THE UN-HUNTER SYNDROME – using a suction cup – hoping not to hurt the prey
THE UN-HUNTER SYNDROME
BZZT-BZZT-BZZT….Difficulty ahead for paleo newbies!
If I am to be Jane in this Paleo lifestyle, I am going to have to confront some life-long (shudder)”issues.”
On the coir doormat this morning was a warm wren. Dead. Just a moment ago alive. Still warm.
My cat does not have ”issues” with killing wildlife. He brought this trophy to me, as Tarzan might cheerfully bring me freshly killed meat which I am then supposed to cheerfully cut up and cook.
Sorry, but I have always been thankful that the grocery store delivers killed animals nicely tricked out in a cellophane covered white foam dish with a sticker on it. I like the meat counter to be well away from where the carcasses hang, looking like late cattle or swine.
I have a dear artist friend who said, when I offered to share my rabbit skin glue (you see, we artists tend to be primal in some ways) “Of course no animals were harmed in the manufacture of this glue, right?”
She is a vegetarian. I am not. But I think we both love creatures of all kinds equally much, and that’s a LOT.
So I go through my little soliloquy to myself about man being charged with rule over animals, and the nasty laws of nature which requires animals to dine on one another, and also the reality that even we are subject to death being mortal, and that once the death event has occurred we have a different status that doesn’t (we trust) hurt.
Once dead, they are no longer inhabiting their body, I say to myself. Like us, they are dancing around in some perfect environment where they don’t have to worry about being eaten any more.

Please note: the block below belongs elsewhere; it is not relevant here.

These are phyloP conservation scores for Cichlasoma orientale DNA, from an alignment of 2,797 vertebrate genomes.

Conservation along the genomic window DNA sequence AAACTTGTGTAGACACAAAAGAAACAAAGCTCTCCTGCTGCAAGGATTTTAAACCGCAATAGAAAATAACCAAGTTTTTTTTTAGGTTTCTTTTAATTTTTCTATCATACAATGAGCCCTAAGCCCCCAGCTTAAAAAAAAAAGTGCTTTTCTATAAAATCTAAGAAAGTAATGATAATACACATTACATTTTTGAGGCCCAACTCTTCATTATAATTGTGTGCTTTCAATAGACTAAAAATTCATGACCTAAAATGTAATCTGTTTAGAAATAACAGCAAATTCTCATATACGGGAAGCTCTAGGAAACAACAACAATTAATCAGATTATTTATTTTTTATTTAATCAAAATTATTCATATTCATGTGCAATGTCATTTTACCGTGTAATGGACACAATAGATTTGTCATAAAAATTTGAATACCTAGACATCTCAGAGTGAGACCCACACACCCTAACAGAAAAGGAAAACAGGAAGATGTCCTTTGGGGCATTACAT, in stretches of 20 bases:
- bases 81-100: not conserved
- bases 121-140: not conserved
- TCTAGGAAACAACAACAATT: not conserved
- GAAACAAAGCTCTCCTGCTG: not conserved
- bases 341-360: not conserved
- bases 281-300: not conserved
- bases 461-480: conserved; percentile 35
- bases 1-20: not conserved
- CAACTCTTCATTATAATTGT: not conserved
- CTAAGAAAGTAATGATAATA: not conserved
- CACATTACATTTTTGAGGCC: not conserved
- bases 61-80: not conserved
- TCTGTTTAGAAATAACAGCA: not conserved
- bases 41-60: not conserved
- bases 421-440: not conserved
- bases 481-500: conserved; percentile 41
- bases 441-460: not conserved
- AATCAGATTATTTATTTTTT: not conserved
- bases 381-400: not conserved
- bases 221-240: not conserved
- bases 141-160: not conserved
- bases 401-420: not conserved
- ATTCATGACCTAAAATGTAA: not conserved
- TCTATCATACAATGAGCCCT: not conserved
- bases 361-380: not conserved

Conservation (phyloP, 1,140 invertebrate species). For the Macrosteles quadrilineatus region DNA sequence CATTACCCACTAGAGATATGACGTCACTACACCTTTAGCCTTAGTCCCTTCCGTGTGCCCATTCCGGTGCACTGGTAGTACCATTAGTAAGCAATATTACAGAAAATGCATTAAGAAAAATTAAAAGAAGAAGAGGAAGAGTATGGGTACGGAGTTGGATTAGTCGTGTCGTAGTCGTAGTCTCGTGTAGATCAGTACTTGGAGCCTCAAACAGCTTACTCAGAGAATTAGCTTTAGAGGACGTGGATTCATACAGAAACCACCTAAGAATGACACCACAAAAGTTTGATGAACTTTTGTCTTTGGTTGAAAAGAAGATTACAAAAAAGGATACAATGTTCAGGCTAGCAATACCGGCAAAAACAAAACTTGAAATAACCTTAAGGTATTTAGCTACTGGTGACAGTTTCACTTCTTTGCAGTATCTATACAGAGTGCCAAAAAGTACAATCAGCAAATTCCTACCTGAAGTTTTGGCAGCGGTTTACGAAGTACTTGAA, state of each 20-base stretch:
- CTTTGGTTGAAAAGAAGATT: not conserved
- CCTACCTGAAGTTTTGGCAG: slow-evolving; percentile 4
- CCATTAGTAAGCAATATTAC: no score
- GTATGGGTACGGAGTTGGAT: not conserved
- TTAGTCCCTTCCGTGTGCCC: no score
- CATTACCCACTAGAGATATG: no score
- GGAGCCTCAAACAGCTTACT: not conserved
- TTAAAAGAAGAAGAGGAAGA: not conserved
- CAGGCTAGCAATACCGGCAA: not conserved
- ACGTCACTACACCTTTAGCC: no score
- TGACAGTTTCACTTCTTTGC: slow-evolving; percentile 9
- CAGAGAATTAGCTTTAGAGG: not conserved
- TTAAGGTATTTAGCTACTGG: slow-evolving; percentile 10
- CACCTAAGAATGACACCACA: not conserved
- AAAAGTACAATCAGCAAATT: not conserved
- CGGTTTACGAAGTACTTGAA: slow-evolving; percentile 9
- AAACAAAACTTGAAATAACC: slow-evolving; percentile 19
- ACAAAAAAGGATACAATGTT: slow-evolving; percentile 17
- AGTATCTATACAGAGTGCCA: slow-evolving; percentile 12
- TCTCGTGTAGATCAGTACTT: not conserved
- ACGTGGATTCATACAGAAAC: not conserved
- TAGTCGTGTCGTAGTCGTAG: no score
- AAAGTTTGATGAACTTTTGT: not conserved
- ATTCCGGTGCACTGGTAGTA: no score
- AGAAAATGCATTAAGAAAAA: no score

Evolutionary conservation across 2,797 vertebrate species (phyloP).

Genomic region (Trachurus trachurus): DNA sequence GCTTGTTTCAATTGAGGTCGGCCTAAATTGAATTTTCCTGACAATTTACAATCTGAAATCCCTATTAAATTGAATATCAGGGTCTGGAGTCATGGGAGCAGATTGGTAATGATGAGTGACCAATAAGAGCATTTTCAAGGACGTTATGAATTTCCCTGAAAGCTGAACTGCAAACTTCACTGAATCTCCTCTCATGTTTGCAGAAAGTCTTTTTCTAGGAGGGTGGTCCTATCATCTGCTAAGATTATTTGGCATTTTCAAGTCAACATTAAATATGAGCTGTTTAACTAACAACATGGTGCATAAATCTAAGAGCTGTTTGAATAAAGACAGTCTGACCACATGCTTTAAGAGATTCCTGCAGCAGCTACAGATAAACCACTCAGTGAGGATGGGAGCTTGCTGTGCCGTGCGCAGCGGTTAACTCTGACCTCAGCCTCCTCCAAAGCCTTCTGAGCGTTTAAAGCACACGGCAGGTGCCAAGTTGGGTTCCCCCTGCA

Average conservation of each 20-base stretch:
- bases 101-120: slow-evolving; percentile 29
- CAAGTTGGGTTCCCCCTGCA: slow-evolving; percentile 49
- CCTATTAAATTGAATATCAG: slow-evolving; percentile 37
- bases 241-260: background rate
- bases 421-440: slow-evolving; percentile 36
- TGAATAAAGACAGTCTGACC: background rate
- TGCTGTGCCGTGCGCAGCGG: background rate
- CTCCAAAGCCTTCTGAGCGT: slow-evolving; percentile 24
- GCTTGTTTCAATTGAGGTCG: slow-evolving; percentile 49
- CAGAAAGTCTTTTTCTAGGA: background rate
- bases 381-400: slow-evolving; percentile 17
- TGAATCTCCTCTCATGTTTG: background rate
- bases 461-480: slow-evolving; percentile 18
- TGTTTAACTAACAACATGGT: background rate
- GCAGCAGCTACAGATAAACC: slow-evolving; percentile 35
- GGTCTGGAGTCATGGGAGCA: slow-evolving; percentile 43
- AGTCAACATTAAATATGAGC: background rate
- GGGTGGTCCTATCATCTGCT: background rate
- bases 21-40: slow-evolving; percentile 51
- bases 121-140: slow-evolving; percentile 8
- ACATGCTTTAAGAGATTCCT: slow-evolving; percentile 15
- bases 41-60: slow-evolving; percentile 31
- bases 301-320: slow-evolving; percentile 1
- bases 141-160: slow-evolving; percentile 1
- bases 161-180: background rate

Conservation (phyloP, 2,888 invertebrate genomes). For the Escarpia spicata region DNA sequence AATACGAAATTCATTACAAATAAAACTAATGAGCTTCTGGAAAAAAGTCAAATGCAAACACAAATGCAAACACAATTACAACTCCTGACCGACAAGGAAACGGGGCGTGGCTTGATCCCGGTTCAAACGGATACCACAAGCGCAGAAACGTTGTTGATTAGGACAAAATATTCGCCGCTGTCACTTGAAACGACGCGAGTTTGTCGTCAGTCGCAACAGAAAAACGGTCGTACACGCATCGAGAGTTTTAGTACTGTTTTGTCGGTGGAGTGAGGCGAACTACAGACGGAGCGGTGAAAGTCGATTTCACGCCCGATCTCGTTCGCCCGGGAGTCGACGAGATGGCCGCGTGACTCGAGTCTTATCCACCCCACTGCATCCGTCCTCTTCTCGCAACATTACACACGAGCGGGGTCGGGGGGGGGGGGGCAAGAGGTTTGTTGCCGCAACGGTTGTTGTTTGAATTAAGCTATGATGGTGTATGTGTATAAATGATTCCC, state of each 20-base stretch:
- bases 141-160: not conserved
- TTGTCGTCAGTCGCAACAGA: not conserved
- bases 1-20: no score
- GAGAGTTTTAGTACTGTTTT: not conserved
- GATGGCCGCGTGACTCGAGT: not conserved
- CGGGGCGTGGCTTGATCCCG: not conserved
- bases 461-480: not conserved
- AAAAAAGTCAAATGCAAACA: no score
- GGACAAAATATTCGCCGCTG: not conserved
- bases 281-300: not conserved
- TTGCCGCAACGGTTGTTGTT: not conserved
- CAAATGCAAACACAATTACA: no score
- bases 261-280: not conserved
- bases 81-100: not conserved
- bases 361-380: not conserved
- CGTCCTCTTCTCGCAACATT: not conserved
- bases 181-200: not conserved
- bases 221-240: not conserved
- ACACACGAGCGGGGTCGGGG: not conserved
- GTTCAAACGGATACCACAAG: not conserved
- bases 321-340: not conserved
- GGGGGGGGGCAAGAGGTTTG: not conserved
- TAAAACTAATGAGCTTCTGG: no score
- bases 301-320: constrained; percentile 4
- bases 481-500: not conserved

That’s how I allow myself to cut into a whole fish, or shuck an oyster. But what if I had to skin a lamb?
Thank goodness for the meat counter, is what I say. I don’t want to dwell on the past when I grab a piece of beef, pork, lamb, chicken, or fish. It’s food once it hits the meat counter.
SO that is why, when my son goes hunting for game which he intends to eat, I ask him if he “caught” anything.” It seems nicer to me to imagine him leading an animal home and not having to do the killing part—not my own son, doing the taking of a life—and he smiles and says whether he “caught” an elk or not. I really do not want to see something in his pickup that resembles majestic or even unattractive late animals.
What do others do to quell their natural affinity for living things, and for the miracle of life itself? I’d love to know. Do they compare the quickness of road-kill with the torture of death by predator, like I do? And think it a blessing to get summarily whacked by a car?
Fellow Paleo/Primalists, we have to get a grip if we are to provide our own meals by foraging! Thank goodness I am Jane in the year 2012 and following! And thank goodness for the hunters who really use their “catch” at the dinner table, and not just for showing on the wall of their den.
And thank goodness for the leather my shoes are made of! Waste not, want not.